Ukie: Play-based learning will support future digital talent

01 December 2015 - London, United Kingdom – Games trade body want to see new tech teaching in every games cluster says CEO at Intel’s 2015 Education Summit

Play-based learning can help inspire a new generation of coders from an early age, says video games body Ukie, and new ‘Digital Schoolhouse’ hubs supporting new teaching techniques should be established in every tech cluster in the country.  

Speaking at the 12th annual Intel Education Summit, this year held in London on 1-2 December, Dr Jo Twist, CEO of Ukie, outlined the success of the Ukie/Mayor of London-supported Digital Schoolhouse programme, which has so far reached more than 5,500 children across London using play-based learning techniques to teach children the new Computing curriculum.  

Teachers in Digital Schoolhouses now teach the fundamentals of computational thinking through a series of plugged and unplugged activities, ranging from educational games through to magic tricks, play doh, games and dance.

The two-day summit brings together over 200 local, national, and European leaders in Education, games and technology, to explore the positive impact of gaming on the future of education.

Twist argued that schools should not just focus on STEM (Science, Technology, Engineering and Maths) subjects, but the fusion on sciences and arts, known as ‘STEAM’ (Science, Technology, Engineering, Arts, Maths) to develop the next generation of creative programmers the games industry needs.

Intel’s summit includes visits to four Digital Schoolhouses across London: Burntwood School, Highgate Wood School, Woodford County High School, and Townley Grammar School, to see how the creative play-based learning model of the computing curriculum initiative works in practice.

Twist said, “Games are a powerful hook for a diverse range of children to spark their interest in programming and creativity.  We want to roll out the Digital Schoolhouse model across the country in order to secure the talent pipeline not only just for the games sector, but all sectors in the digital economy.”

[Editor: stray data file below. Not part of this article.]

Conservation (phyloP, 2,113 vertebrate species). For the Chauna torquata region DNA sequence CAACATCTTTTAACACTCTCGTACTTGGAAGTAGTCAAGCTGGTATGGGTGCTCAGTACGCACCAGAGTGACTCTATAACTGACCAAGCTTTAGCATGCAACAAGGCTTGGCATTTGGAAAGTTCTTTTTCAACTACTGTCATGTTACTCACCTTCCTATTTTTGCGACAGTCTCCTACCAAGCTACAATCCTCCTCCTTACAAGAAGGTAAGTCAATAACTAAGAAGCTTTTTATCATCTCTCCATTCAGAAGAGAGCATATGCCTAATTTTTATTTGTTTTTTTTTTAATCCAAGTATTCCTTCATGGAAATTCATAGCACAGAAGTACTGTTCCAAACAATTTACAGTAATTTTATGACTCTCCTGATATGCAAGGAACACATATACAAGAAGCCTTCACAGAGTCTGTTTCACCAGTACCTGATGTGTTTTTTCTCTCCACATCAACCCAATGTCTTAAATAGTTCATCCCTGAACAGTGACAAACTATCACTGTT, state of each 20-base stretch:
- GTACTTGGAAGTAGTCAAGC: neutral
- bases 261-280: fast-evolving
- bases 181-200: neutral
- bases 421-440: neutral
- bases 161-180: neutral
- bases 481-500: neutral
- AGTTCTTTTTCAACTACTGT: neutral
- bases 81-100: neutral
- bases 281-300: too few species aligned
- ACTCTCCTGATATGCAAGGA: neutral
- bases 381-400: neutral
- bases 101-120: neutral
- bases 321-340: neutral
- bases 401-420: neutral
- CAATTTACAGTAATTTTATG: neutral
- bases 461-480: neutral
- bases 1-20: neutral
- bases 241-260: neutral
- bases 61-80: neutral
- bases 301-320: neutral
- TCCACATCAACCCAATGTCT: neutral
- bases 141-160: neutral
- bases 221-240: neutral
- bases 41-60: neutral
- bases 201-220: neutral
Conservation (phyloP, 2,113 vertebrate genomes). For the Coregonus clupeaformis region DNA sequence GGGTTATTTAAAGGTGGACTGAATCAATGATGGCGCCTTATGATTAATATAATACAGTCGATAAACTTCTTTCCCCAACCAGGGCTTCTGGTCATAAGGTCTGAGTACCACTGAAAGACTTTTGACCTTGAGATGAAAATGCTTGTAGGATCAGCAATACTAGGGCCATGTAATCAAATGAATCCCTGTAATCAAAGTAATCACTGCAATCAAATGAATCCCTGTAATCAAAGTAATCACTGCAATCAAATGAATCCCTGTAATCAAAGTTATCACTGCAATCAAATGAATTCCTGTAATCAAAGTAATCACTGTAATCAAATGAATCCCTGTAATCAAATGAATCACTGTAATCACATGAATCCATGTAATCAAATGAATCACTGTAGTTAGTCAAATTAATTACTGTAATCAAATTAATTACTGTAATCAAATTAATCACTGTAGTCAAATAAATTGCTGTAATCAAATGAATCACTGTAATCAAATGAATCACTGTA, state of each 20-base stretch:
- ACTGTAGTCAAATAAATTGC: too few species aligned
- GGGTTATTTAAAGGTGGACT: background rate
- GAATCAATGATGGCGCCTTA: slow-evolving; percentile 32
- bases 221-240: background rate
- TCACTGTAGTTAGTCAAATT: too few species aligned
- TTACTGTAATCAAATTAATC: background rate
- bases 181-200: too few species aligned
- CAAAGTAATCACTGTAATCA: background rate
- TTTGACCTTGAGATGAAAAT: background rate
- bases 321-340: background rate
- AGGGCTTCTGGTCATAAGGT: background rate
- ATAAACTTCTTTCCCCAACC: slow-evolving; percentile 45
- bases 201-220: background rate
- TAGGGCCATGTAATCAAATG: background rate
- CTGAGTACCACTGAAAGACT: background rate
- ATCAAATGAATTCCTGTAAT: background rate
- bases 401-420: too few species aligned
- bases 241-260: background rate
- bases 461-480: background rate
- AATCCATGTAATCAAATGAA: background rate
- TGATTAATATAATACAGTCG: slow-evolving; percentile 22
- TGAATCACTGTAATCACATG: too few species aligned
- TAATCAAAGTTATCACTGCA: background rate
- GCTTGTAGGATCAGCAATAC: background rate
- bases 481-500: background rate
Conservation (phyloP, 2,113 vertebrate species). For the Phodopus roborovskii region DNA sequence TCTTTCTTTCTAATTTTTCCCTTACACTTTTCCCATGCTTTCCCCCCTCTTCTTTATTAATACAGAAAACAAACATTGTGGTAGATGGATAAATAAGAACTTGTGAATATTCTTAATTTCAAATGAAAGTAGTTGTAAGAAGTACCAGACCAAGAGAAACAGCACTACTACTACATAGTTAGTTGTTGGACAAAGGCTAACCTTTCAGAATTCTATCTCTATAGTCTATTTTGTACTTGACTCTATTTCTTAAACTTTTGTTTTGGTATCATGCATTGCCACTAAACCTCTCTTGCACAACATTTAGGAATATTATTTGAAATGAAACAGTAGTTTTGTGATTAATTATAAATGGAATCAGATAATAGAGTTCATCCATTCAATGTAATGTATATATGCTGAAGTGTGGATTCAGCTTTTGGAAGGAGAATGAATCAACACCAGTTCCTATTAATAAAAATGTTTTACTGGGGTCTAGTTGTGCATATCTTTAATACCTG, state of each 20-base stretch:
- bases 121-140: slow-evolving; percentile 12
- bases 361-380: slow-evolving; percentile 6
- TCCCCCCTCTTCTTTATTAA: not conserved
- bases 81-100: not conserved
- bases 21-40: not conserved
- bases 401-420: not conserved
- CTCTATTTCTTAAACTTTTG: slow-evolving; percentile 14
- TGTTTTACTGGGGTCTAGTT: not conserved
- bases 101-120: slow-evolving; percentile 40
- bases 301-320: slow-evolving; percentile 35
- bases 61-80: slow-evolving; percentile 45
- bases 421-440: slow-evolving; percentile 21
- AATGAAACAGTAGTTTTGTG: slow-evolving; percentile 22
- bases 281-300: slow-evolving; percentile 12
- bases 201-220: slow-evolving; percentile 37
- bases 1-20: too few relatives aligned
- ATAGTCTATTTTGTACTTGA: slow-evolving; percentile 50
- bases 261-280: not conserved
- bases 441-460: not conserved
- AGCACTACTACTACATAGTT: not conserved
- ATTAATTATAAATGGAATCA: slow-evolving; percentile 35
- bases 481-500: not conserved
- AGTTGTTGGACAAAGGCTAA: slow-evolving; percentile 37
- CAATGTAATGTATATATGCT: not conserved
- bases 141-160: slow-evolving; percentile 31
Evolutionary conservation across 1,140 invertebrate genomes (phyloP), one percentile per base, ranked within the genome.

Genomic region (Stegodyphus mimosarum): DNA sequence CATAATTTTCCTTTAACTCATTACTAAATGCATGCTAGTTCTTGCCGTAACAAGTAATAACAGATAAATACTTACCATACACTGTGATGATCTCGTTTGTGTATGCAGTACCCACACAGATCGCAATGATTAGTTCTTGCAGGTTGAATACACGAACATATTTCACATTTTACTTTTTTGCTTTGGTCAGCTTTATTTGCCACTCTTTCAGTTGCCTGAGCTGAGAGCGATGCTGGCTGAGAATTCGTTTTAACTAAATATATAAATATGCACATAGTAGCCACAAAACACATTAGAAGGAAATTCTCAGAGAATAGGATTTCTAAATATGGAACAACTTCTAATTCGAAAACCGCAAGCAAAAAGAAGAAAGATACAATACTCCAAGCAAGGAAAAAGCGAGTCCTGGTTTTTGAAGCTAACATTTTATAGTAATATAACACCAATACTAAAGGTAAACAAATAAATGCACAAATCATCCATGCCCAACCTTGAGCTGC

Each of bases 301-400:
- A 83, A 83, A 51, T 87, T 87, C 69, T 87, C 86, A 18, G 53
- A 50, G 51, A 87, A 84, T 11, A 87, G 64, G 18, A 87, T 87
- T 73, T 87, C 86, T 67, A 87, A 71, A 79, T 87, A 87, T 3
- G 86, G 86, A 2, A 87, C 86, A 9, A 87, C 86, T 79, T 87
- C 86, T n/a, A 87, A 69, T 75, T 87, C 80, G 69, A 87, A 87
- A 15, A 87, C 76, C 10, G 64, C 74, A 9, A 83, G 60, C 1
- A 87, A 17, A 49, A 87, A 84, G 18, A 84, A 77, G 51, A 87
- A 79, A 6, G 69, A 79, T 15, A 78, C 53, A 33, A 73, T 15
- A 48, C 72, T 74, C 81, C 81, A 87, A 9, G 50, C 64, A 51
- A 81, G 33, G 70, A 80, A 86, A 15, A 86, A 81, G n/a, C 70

In Dr Twist’s keynote at City Hall she called for more support for computer science teachers and the funding of early intervention in schools across the key UK games clusters.

Head of Education at Ukie and Director of the Digital Schoolhouse programme, Shahneila Saaed, also ran workshops to demonstrate the power of games-based learning in the classroom, and offered an insight into the innovative and creative teaching models being used by Digital Schoolhouses across London. The programme was launched in 2014 to teach the new Computing curriculum in primary and secondary schools, and is already being run across 80 schools in the capital, using 600 teachers and reaching 5,500 pupils.

The Intel Education Summit also saw Ukie launch its new guide to the Digital Schoolhouse programme.

To find out more about Ukie’s Digital Schoolhouse programme, visit the YouTube channel.

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-ENDS –

 

Contacts

For all press enquiries, please contact press@ukie.org.uk

 

About Ukie

The Association for United Kingdom Interactive Entertainment or Ukie (pronounced YOU-KEY) is a trade body that aims to support, grow and promote the whole of the UK’s games and interactive entertainment industry. Founded in 2010 (although formerly known as ELSPA), Ukie’s membership includes all the major UK and global games publishers and the best of UK development talent - from promising start-ups to some of the biggest, most successful studios operating in the UK today.

Ukie works with government to champion a range of issues including age ratings, education and skills, access to finance and protecting intellectual property rights. It also works with the media to ensure true and accurate representation of the sector by raising awareness of the industry’s positive economic contribution and the societal benefits of gaming to policy makers, regulators and consumers.

Some of the campaigns Ukie has been working on include the next gen skills campaign which pushed for computer science to be put back onto the national curriculum, Askaboutgames.com - a website where families can learn about playing games safely and sensibly and Ukie Student Membership which bridges the gap between education and industry for students leaving higher education.

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